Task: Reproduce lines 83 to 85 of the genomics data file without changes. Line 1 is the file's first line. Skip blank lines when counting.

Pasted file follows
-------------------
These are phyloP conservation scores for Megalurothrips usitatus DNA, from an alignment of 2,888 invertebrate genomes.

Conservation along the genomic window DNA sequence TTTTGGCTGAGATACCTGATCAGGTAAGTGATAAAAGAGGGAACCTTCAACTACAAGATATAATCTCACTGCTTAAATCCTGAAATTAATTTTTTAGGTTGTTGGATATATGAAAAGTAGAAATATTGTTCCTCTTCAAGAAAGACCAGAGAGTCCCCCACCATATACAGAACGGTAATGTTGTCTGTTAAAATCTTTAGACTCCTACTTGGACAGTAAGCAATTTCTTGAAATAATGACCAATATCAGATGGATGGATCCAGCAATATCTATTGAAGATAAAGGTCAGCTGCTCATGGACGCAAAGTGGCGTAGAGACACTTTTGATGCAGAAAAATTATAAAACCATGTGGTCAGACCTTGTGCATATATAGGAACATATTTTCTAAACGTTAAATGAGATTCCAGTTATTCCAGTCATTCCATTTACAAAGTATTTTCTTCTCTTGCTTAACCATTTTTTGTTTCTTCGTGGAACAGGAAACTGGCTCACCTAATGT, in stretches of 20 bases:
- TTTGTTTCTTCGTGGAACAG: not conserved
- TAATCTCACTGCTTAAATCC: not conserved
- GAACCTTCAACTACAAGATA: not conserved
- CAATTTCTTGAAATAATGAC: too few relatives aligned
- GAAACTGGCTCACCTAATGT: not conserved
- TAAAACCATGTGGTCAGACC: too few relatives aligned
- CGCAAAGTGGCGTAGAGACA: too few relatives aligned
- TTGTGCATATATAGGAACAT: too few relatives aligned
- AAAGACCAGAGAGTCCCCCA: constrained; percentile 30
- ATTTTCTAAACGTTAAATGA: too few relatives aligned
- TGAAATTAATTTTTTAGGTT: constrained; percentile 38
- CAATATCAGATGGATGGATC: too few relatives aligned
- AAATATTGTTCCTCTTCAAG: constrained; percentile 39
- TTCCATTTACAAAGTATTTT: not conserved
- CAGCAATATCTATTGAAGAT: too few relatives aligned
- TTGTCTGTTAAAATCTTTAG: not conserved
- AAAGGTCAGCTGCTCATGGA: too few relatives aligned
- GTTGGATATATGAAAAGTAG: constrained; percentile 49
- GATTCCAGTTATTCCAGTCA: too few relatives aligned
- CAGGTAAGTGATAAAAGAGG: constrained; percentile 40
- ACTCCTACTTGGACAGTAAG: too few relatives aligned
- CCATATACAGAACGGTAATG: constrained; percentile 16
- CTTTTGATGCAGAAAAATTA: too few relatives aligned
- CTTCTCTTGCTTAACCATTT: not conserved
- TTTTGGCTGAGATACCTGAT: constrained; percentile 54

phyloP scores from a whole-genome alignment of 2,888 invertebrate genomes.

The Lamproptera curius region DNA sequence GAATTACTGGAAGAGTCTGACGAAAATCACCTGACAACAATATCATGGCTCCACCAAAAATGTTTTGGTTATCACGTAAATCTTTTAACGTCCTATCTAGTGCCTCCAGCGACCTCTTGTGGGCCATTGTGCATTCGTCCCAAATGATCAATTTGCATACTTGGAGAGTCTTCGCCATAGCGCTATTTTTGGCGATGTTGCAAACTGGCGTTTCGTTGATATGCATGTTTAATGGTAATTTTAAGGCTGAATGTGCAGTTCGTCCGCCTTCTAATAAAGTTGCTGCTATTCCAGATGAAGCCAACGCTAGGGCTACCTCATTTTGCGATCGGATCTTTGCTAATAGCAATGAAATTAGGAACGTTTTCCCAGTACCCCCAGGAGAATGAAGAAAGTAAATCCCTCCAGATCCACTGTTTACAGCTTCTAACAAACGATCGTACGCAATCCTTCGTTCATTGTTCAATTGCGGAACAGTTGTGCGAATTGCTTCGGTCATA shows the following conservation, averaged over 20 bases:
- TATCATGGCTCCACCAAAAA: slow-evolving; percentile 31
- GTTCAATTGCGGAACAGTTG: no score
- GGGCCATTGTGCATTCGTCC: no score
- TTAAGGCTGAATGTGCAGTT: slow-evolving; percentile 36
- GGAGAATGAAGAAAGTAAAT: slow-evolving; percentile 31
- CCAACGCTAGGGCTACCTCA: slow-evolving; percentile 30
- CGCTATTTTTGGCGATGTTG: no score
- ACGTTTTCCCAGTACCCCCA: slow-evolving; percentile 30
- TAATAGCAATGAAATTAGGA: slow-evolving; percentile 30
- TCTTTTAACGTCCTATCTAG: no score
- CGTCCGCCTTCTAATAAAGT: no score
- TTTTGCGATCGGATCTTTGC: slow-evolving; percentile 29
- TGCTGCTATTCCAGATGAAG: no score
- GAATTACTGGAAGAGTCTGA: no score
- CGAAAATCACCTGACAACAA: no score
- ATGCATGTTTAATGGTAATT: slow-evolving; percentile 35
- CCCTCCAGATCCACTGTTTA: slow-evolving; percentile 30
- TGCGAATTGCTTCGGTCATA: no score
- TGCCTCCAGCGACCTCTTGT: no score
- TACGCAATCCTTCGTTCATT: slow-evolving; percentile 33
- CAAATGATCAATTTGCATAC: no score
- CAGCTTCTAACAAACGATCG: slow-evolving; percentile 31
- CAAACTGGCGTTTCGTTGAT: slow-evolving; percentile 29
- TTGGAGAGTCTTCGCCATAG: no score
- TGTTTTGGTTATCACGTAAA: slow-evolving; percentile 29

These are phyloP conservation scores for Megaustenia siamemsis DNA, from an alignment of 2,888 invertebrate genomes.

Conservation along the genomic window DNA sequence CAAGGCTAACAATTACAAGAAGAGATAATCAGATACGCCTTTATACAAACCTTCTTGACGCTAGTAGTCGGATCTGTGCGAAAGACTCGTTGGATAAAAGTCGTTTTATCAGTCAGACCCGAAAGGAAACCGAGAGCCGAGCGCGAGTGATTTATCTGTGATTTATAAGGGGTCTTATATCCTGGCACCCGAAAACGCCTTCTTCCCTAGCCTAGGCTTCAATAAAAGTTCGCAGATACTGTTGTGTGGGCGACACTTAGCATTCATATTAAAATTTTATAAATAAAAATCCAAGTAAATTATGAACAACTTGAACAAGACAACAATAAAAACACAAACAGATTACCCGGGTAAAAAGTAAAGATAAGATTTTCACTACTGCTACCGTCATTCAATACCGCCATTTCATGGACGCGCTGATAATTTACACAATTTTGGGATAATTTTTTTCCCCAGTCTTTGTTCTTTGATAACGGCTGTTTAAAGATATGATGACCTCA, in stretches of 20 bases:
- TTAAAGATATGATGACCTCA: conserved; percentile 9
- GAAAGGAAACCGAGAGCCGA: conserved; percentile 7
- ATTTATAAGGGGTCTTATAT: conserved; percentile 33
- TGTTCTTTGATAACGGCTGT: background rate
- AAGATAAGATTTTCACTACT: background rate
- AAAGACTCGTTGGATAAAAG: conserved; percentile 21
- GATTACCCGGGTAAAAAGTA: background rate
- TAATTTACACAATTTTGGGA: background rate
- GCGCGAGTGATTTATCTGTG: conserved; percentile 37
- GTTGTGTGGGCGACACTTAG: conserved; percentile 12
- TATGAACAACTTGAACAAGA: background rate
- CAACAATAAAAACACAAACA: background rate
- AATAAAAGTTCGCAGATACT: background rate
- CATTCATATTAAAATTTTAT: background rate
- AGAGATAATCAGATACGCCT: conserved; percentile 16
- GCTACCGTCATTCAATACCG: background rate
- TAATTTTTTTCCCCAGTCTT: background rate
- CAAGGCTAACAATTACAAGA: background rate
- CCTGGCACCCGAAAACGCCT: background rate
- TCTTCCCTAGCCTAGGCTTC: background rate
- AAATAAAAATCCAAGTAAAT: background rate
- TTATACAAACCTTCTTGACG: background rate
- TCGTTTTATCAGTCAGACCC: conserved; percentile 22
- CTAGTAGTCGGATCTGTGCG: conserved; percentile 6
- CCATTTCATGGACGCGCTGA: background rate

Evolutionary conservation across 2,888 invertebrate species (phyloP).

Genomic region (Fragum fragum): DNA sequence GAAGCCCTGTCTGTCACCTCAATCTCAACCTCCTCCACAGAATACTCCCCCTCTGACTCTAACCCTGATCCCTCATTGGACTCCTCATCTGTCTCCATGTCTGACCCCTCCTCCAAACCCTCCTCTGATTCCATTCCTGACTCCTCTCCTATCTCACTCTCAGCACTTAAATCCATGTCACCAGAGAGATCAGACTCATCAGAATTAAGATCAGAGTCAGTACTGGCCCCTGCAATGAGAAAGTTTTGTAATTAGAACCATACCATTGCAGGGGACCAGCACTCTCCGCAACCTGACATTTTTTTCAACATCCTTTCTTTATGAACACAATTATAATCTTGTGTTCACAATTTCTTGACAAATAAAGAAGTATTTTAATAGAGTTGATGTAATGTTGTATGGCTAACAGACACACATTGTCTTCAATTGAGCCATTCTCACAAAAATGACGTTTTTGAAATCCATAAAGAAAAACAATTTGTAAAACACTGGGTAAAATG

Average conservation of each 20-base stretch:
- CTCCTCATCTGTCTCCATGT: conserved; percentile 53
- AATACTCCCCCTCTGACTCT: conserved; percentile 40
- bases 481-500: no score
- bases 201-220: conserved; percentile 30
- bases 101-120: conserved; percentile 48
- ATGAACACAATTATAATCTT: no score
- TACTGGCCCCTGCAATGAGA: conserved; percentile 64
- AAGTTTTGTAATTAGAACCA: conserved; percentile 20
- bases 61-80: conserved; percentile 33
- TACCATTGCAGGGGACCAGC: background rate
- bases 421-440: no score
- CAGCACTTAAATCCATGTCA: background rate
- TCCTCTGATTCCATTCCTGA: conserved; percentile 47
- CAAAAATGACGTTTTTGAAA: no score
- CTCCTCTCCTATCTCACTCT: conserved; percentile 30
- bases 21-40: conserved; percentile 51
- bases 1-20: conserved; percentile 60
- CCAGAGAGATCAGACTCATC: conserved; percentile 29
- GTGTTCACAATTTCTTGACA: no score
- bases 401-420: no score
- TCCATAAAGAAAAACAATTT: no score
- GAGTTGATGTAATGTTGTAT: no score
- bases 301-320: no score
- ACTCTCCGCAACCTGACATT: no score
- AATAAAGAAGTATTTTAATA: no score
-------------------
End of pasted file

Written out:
Genomic region (Fragum fragum): DNA sequence GAAGCCCTGTCTGTCACCTCAATCTCAACCTCCTCCACAGAATACTCCCCCTCTGACTCTAACCCTGATCCCTCATTGGACTCCTCATCTGTCTCCATGTCTGACCCCTCCTCCAAACCCTCCTCTGATTCCATTCCTGACTCCTCTCCTATCTCACTCTCAGCACTTAAATCCATGTCACCAGAGAGATCAGACTCATCAGAATTAAGATCAGAGTCAGTACTGGCCCCTGCAATGAGAAAGTTTTGTAATTAGAACCATACCATTGCAGGGGACCAGCACTCTCCGCAACCTGACATTTTTTTCAACATCCTTTCTTTATGAACACAATTATAATCTTGTGTTCACAATTTCTTGACAAATAAAGAAGTATTTTAATAGAGTTGATGTAATGTTGTATGGCTAACAGACACACATTGTCTTCAATTGAGCCATTCTCACAAAAATGACGTTTTTGAAATCCATAAAGAAAAACAATTTGTAAAACACTGGGTAAAATG

Average conservation of each 20-base stretch:
- CTCCTCATCTGTCTCCATGT: conserved; percentile 53